Bridgetown post-fest reflection: Not Too Serious

For the longest time, I have been such a fan of stand-up comedy. Something about telling a joke with such confidence is liberating. I had the great good fortune to attend the Bridgetown Comedy Festival two weeks ago, and let me tell you: it was worth it.

I started my comedy festivities Thursday night with the opening show at the Bossanova Ballroom. The biggest guest that night was actress and comedian Janeane Garofalo. I grew up watching and listening to Garofalo, and I loved every second of her set.

The thing that makes stand-up comedy work (aside from the jokes) is the club atmosphere. The line outside Bossanova was shockingly small for a show with a performer like Garofalo, but it filled up quickly. As I headed into the Ballroom, the music was blaring and excitement was in the air. Drinks were cheap and added to the raucousness of the evening ahead.

The energy in the room was one of anticipation and Maker’s Mark, and it was incredible. I’d never heard of the other comedians on the bill, and most of them rose to the challenge of sharing a stage with Garofalo. There were a few lackluster comedians in the opening set, but we all loved it anyway.

One of my favorites was Sonia Denis, who has been featured on Comedy Central. Her jokes landed well, but the thing that made me like her the most was her personality. She was so confident in her ability and so comfortable in her body. She is a true performer. Look her up!

Garofalo came out with her set written on a napkin, which I felt was brilliant. She talked about everything from Portland culture to Star Wars and the current political climate. What a cool way to open.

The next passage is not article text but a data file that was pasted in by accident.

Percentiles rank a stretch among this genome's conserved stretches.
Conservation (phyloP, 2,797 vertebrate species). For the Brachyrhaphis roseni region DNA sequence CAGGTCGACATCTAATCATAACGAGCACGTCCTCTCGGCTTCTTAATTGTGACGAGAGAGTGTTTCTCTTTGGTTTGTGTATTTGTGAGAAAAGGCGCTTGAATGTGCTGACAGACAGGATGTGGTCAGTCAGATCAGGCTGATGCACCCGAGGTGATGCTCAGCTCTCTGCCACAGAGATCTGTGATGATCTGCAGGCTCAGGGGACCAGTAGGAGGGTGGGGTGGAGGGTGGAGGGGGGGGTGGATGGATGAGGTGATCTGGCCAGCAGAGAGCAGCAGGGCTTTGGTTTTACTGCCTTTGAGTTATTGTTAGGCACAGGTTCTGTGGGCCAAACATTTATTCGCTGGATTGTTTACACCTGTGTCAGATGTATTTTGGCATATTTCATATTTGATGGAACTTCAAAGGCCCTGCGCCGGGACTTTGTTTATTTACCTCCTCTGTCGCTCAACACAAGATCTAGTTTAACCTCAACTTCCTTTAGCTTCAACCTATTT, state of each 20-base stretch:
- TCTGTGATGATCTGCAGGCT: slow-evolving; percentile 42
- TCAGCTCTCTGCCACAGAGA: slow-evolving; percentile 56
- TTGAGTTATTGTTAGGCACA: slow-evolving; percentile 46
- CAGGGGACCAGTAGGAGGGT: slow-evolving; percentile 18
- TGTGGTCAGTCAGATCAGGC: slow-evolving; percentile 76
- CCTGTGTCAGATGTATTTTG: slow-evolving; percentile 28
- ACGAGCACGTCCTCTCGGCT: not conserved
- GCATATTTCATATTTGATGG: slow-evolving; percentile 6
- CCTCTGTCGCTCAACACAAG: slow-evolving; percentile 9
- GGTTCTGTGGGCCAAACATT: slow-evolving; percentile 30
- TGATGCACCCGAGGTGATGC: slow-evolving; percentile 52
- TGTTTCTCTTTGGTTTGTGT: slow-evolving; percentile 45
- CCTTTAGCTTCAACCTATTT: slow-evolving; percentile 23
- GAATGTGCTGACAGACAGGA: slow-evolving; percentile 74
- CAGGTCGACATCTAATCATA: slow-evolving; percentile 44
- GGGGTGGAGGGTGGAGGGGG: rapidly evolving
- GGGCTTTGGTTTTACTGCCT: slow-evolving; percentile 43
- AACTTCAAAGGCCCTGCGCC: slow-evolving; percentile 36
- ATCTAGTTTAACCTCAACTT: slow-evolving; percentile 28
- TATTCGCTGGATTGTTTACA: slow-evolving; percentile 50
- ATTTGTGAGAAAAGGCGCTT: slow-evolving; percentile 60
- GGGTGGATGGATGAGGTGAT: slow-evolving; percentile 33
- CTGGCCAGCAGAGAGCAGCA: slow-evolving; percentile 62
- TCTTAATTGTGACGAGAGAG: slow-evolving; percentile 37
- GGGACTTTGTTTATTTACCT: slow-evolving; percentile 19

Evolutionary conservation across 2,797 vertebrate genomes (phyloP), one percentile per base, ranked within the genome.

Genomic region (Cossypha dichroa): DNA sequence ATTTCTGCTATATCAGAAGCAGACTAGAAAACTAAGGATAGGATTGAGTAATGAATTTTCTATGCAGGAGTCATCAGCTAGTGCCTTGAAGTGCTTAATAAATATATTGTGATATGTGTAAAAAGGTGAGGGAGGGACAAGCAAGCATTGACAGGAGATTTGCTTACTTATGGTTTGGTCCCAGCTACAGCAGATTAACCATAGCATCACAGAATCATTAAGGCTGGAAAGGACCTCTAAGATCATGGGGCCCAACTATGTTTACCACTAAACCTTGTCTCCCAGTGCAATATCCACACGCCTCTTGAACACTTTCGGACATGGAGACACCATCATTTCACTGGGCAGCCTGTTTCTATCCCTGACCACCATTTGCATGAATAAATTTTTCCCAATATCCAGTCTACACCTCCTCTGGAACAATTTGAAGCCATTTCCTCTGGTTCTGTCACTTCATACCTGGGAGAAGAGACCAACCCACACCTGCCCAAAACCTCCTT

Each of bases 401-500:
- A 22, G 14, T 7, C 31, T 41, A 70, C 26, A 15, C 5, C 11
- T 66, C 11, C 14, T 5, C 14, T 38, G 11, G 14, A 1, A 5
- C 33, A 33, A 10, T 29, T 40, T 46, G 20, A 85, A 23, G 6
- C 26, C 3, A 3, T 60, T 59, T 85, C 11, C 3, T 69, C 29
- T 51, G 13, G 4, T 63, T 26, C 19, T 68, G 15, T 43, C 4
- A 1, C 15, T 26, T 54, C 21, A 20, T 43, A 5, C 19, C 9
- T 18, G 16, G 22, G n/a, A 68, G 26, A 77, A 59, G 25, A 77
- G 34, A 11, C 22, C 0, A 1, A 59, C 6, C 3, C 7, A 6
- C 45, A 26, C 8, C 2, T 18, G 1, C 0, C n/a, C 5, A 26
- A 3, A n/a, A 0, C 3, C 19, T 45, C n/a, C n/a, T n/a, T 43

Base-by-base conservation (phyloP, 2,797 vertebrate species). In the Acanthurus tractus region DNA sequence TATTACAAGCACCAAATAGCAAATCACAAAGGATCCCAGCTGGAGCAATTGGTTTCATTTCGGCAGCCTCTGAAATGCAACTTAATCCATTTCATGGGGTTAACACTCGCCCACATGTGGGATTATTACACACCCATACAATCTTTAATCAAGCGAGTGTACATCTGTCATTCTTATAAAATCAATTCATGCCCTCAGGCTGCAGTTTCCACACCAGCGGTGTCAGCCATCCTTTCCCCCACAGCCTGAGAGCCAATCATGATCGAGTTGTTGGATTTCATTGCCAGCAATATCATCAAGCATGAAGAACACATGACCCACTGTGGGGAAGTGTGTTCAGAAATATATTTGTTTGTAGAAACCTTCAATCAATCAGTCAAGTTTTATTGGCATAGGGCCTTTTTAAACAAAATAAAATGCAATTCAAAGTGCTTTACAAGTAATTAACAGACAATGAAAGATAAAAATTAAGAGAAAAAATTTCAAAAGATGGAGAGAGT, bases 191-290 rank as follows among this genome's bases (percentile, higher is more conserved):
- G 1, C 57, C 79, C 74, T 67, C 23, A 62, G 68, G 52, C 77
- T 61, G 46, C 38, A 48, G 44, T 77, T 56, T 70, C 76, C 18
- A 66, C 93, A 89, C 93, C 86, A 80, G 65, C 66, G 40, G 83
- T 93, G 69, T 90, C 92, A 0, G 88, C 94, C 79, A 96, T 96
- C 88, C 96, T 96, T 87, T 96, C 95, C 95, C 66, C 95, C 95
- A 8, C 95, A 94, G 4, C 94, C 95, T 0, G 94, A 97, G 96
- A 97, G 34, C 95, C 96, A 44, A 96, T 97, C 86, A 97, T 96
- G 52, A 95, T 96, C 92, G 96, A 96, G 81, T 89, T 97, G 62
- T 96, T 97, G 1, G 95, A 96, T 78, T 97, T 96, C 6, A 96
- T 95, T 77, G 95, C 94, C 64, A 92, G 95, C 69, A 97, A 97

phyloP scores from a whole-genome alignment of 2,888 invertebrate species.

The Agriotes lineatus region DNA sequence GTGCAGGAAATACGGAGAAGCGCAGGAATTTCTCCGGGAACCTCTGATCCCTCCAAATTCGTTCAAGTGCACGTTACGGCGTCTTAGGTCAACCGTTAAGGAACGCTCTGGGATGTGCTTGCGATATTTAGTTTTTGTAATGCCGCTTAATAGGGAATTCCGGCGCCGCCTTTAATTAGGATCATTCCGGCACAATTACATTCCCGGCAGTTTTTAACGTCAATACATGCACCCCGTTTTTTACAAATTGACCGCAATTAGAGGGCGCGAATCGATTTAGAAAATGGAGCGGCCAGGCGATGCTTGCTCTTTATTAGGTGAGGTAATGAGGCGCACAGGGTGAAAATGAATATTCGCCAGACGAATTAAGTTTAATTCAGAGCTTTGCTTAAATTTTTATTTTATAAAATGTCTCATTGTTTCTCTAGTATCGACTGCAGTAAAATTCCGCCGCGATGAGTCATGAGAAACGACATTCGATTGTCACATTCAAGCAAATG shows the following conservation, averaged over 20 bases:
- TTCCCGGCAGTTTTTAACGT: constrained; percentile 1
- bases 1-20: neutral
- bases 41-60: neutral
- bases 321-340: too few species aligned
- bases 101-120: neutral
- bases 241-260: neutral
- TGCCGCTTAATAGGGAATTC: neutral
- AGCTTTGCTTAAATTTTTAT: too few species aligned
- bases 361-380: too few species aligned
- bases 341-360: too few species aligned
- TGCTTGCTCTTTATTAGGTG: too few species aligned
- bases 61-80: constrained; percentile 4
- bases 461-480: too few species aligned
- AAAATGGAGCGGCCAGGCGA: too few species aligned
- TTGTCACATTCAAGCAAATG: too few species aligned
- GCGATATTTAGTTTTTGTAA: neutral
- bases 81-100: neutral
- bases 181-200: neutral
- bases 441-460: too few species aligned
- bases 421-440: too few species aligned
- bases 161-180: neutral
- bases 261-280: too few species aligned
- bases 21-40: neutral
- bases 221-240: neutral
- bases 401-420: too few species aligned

The next event I hit was a more structured show called “Reunited.” The premise was that a bunch of comedians were acting as if they were the cast of a made-up sitcom and discussing behind-the-scenes hijinx. The big headliner here was Patton Oswalt, whom I respect the hell out of. But, I gotta say, I was really not a fan of this show. The comedians themselves were great, but the material they were working with wasn’t the best. I was utterly underwhelmed, and at points the whole crowd was right there with me. But Oswalt has such a cool energy to him that I mostly forgave the faults of this particular show.

Later that week I went to “Late Late Breakfast” at Analog Cafe in Southeast Portland, which felt like a New York comedy club. It was dark, the music was loud, and the drinks were—you guessed it—cheap. This show was all about comedians doing their usual jokes, but with a twist. Each performer would stab a balloon with a challenge inside of it, and as they were performing their material they had to do that challenge. From making chili dogs for the crowd to finding small toy horses, this felt like the comedy show I wanted to see so badly. The comedians were hilarious, the crowd was electric and nobody took themselves too seriously.

I think that’s the thing that made my experience at Bridgetown worth it: the lack of seriousness. Everyone knew that they were there to laugh their troubles away and see comedians do what they do best. It’s the same reason people go to sporting events or the theater: we want to see talented people do what they’re good at. If you have a chance to go to any of the comedy shows next festival, freakin’ do it. Hell, why not hit up some local shows right now at Curious Comedy Theater, Helium, or Harvey’s? It’s cool seeing comedians that you’ve never heard of in cool venues with awesome drink deals. Revel in the lack of seriousness. Let your guard down and have yourself a damn good time. You’ll be glad you did.